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Measles and What To Do

Health departments are bracing for a measles outbreak in Arizona.     A man in Pinal County, Ariz. and a woman in Phoenix — were linked to a family of four whose measles cases were confirmed last week following travel to Disneyland.  This takes Arizona’s total number of measles cases up to 5, possible exposure of measles to 500, and suggests that now may be the best time to get your measles shot at one of three Yavapai County Community Health Center locations.  If you don’t have insurance or your insurance won’t cover it there may be other options to reduce or completely eliminate the cost.  Please call 928-771-3134 to discuss your situation.   Symptoms:  ·         Typically appear 7-12 days after exposure to measles but may take up to 21 days ·         Begin with fever (101 F or higher), red, watery eyes, cough and runny nose ·         Followed by a rash that is red, raised, and blotchy. The rash begins on the face at the hairline and moves down the body. The rash may last for 5-6 days and may turn brownish.   What to do if you think you have measles: ·         If you have a healthcare provider, contact him/her by phone and let them know that you may have been exposed to measles. They will let you know when to visit their office so as not to expose others in the waiting area. ·         If you do not have a health care provider, you may need to be seen at your local hospital emergency room/urgent care center. Please call before going to let them know you may have measles.    You should be protected from measles if you were immunized by getting 2 doses of MMR (Measles, Mumps and Rubella) vaccine, or if you have previously had the disease. Healthcare providers are required to report suspect cases of measles to the Yavapai County Division of Public Health. The outbreak of measles has reached "a critical point," according to Will Humble, director of the Arizona Department of Health Services. The outbreak has the potential to be far worse than the state's last measles outbreak in 2008, he said. Humble said the number of cases will "absolutely" continue to grow.  "I am certain we will have more just based on the sheer number of people exposed this time," he said. According to the CDC, measles is a highly contagious virus that lives in the nose and throat mucus of an infected person. It can spread to others through coughing and sneezing. Also, measles virus can live for up to two hours on a surface or in an airspace where the infected person coughed or sneezed. If other people breathe the contaminated air or touch the infected surface, then touch their eyes, nose, or mouth, they can become infected. Measles is so contagious that if one person has it, 90% of the people close to that person who are not immune will also become infected.  Infected people can spread measles to others from four days before to four days after the rash appears.   According to the Arizona Department of Health Services, if a case of measles is suspected in a child attending a childcare facility or school the following protocol must be followed.  Children - Once you have a suspect case of measles at your facility, all children that cannot demonstrate that they have had the vaccine must be excluded from your facility for 21 days. These children should be encouraged to get vaccinated for measles before they return. If a child has received one dose of MMR vaccine, they should get a second MMR (if it has been 28 days since their first dose), but they do not need to be excluded.  Staff - Once you have a suspect case of measles in your facility, all staff that cannot demonstrate they have had at least one dose of vaccine must be excluded from your facility for 21 days unless they are able to obtain proof of immunity. Staff older than 51 years could return to work if they get a “titer” (blood test) and vaccine at the same time, while waiting for the results of the blood test. If the test is negative, those staff members will again need to be excluded for the rest of the 21 days. Staff younger than 51 are encouraged to accept a dose of vaccine as well as getting a blood test done. If the blood test is positive for measles immunity, they can return to work immediately. Getting an MMR vaccine does not pose additional risks to someone who is already immune to measles.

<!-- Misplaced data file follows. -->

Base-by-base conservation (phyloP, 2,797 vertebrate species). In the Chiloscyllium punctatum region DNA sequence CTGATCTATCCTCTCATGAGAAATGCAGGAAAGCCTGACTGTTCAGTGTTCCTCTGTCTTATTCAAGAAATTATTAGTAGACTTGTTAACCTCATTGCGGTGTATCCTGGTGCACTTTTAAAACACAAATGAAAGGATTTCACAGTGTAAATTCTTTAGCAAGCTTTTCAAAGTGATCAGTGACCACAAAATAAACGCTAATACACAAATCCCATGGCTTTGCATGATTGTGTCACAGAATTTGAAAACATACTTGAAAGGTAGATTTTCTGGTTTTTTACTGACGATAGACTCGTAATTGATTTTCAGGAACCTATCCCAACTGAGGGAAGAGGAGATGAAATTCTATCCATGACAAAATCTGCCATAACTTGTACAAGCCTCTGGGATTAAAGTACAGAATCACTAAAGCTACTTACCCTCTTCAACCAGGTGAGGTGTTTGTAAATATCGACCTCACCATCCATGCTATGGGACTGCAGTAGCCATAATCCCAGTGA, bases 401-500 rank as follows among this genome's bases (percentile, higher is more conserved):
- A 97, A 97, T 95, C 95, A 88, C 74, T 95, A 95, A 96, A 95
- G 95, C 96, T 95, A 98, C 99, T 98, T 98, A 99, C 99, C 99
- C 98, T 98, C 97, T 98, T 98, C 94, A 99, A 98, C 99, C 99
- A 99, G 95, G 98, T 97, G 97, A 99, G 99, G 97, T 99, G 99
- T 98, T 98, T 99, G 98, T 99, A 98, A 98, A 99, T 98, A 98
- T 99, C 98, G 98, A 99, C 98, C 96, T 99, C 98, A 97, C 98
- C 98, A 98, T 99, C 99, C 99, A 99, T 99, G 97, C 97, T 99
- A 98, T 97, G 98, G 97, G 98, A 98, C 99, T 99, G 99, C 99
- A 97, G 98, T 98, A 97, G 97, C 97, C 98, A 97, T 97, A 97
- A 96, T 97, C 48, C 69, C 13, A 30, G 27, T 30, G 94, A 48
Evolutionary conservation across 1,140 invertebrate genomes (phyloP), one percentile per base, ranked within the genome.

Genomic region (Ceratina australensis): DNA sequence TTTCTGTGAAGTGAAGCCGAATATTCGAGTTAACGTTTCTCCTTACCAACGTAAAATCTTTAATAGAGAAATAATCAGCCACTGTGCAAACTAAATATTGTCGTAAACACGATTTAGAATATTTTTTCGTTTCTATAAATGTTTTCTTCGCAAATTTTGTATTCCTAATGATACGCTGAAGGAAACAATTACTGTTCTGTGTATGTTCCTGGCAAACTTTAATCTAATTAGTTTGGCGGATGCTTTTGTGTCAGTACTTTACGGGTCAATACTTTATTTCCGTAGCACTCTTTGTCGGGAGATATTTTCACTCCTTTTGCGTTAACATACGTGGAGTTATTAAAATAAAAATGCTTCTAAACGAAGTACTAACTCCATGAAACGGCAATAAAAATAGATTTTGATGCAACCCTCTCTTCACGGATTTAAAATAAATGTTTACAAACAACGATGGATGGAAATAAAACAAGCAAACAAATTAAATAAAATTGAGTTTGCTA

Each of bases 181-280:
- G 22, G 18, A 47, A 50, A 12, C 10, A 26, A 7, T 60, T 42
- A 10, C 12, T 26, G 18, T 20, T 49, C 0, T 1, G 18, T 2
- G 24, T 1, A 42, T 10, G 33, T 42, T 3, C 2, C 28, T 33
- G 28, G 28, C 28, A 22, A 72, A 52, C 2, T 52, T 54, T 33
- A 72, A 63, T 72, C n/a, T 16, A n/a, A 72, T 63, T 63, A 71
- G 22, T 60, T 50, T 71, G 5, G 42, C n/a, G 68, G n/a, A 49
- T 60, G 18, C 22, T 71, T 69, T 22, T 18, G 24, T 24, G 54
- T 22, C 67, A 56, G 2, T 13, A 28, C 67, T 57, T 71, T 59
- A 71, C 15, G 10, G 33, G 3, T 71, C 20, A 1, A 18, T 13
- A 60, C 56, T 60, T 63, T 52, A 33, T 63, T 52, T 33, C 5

Advocate: Arizona’s measles outbreak a wake-up call on vaccinations Advocate: Arizona’s measles outbreak a wake-up call on vaccinations

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